Olympus 300mm F4 Pro more observations

Well it’s still very much early days for me with the Olympus set up, and I still have a nice warm glow about the system. Thus far my only gripe is the autofocus on the E-M5 MKII. To be fair I kinda saw this coming, the E-M5 MKII is a cash saving compromise for me at the moment, as I just couldn’t bring myself to splash the cash for an E-M1 MKII which has an auto-focus system designed for sports and wildlife photography as well as the 300mm F4 Pro lens and MC-14 extender.

For example, what I’ve noticed is that with a stationary bird in reasonable light the E-M5 copes admirably and locks on without too much fuss in a manner not dissimilar to many APS-c DSLR’s, however, once the light levels drop or things start moving about, especially on a complex background the limitations of the EM5 MKII auto focus system become apparent. I’ve found myself on a few occasions having to snap the manual focus clutch in to place (which by the way is a very nice touch if you need to quickly flip into manual focus by sliding back the focus ring on the lens body), to rescue focus that the E-M5 has completely lost, but hey, I’m tracking small birds here in dense undergrowth, so let’s not be too harsh.

What is still apparent is the quality of the lens. Even when I’ve failed to hit my focus target, there is often an area in sharp focus such as the birds feet which demonstrate how sharp the lens is. It’s going to be interesting when we travel to mid Wales in a few weeks time to see how the E-M5 copes with Red Kites at the Gigrin farm Kite feeding station.

For now, I’m still happy, as long as I can stay patient until the E-m1 drops in price.

Olympus 300mm F4 PRO first impressions

Well it’s been a while since I let my Canon big glass go due to my ageing frame complaining about carting the weight around. I’ve been using our trusty Canon 400mm F5.6 since letting the 300mm F2.8 go, however, now that Helen has fully embraced the joys of telephoto photography we decided it was time to invest in a second telephoto lens to avoid arguments.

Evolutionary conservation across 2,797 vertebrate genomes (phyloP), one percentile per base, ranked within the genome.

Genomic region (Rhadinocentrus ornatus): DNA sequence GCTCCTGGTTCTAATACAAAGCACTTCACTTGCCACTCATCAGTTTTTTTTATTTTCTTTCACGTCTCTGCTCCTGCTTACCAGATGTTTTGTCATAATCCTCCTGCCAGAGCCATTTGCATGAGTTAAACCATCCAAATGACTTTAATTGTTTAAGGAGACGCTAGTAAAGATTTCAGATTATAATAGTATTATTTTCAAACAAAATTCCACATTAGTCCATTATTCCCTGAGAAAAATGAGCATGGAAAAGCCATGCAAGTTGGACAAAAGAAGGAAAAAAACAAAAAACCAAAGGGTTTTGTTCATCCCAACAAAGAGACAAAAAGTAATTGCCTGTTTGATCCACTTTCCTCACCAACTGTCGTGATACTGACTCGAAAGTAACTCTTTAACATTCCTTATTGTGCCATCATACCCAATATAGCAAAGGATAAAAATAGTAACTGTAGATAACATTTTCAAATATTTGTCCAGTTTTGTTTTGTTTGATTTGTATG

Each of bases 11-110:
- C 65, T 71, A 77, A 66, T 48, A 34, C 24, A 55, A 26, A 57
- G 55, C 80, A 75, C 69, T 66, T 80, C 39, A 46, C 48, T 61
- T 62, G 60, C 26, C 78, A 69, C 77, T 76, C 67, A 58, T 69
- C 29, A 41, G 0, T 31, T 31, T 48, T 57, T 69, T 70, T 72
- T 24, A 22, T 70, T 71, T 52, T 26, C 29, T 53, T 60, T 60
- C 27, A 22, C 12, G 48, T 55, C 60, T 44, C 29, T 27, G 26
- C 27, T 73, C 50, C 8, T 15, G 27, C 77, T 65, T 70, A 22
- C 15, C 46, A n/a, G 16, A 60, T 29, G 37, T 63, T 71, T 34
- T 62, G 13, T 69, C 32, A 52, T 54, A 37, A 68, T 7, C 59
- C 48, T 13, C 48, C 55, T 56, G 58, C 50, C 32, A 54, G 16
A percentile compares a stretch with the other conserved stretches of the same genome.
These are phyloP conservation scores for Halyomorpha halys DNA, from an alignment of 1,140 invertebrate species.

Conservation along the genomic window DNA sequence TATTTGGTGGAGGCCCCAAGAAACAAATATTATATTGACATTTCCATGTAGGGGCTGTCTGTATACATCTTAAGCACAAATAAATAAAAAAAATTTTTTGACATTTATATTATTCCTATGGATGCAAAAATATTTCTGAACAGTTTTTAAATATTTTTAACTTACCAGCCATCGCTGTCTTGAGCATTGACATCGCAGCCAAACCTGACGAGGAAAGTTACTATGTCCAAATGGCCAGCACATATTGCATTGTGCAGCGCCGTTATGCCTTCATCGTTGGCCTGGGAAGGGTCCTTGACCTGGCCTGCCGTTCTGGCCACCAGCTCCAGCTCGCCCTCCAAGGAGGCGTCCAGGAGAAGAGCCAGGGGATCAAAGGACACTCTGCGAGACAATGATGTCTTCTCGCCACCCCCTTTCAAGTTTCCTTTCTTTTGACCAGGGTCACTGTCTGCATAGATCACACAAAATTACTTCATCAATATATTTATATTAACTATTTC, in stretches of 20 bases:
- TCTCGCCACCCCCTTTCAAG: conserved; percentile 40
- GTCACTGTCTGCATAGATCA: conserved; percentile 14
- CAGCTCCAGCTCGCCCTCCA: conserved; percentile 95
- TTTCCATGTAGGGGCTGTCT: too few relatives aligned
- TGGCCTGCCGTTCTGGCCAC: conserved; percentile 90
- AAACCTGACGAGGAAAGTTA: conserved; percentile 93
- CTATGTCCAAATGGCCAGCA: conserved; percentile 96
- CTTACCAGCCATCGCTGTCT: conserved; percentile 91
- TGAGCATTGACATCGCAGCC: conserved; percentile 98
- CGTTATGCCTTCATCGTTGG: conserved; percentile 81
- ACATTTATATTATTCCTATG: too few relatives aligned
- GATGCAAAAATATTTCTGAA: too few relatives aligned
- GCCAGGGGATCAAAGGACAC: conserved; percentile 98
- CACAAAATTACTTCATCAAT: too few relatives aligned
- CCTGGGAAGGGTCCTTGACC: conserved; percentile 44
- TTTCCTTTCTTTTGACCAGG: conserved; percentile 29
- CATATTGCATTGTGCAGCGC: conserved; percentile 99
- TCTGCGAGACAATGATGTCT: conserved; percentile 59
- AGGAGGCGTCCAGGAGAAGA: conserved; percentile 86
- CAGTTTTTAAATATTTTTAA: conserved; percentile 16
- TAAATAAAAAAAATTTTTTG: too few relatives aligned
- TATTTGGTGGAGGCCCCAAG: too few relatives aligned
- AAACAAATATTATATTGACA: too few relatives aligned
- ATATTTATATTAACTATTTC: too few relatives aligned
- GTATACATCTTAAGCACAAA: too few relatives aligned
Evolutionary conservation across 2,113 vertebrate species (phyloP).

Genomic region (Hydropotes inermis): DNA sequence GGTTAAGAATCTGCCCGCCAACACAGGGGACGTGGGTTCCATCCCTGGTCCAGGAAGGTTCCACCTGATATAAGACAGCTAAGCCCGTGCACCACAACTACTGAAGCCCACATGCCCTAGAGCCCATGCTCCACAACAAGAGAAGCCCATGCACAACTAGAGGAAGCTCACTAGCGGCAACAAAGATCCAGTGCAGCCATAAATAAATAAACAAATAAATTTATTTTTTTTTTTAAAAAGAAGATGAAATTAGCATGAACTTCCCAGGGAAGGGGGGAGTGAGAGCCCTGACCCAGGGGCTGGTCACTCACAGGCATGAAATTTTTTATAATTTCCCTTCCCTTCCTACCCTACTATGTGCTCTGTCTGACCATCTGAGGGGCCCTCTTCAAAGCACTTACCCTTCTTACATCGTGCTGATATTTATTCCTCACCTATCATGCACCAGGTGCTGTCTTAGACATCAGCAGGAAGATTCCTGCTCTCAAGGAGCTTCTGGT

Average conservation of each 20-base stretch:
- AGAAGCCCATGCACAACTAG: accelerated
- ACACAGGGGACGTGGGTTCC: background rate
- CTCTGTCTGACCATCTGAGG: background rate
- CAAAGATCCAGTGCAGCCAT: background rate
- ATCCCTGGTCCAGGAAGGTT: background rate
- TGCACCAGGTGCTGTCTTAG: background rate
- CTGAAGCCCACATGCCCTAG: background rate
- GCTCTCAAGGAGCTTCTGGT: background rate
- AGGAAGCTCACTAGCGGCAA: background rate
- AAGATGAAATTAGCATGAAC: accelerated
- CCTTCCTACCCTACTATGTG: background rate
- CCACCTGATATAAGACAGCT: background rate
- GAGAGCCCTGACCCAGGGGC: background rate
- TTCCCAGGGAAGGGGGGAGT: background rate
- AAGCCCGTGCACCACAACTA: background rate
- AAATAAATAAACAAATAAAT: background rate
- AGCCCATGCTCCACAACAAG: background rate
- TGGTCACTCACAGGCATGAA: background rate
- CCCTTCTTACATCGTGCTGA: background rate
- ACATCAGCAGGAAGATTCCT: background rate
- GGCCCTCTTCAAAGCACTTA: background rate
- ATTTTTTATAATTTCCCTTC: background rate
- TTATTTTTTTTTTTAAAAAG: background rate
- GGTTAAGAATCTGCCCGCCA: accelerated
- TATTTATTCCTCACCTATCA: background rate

After much googling and rumination we decided to invest in a M43 lens, as I’d already been using a Panasonic GH4 for video work and panoramas for a couple of years. After comparing the two M43 telephoto options on our shortlist, the Panasonic 100-400 and the Olympus 300mm F4 PRO we finally decided, on the basis of looking at images and reviews, to go with the Olympus 300mm F4 PRO plus the matching MC-14 1.4 teleconverter.

Our primary interest in this lens is from the perspective of shooting birds, so the lens first real test was a Treecreeper close to our local canal.

At the time these shots were taken, I was still waiting for the teleconverter to arrive, so the shots were with just the 300mm lens, mounted on an Olympus EM-5 MKII.

The distance and size of the subject meant that the Treecreeper was quite small in the frame, so this is a good test of the lenses ability to stand up to a tight crop, a scenario that most of us photographing small passerines are used to.

Here is the full frame image

And here is a close crop of the same image

Bearing in mind that these shots are hand held, I have to say that I’m already extremely impressed with the Olympus lens. The lens has an in built stabiliser system which operates in addition to the sensor based stabiliser on the Olympus EM-5 MKII. The combined effect is quite amazing. As you look through the EVF, on half depressing the shutter release the stabilisers kick in and the image you are presented with magically transforms, looking like you’d suddenly put it on a tripod (I’ve read that Olympus hand select the gyro sensors for these lenses and I can well believe it!)

There’s obviously a lot more to think about with this combination. I’m interested to see how it’s close focusing (down to 1.4 metres would you believe) works for dragonflies and other small subjects like lizards, and there’s also still the question of how well the auto focus performs over time compared to equivalent DSLR combos.

I’ll endeavour to keep posting about this lens, as I didn’t find a lot of information online for bird photographers about it.  First impressions though are immensely positive, roll on June and our trip to Mid Wales where I’ll be seeing how the Olympus combo copes with Red Kites.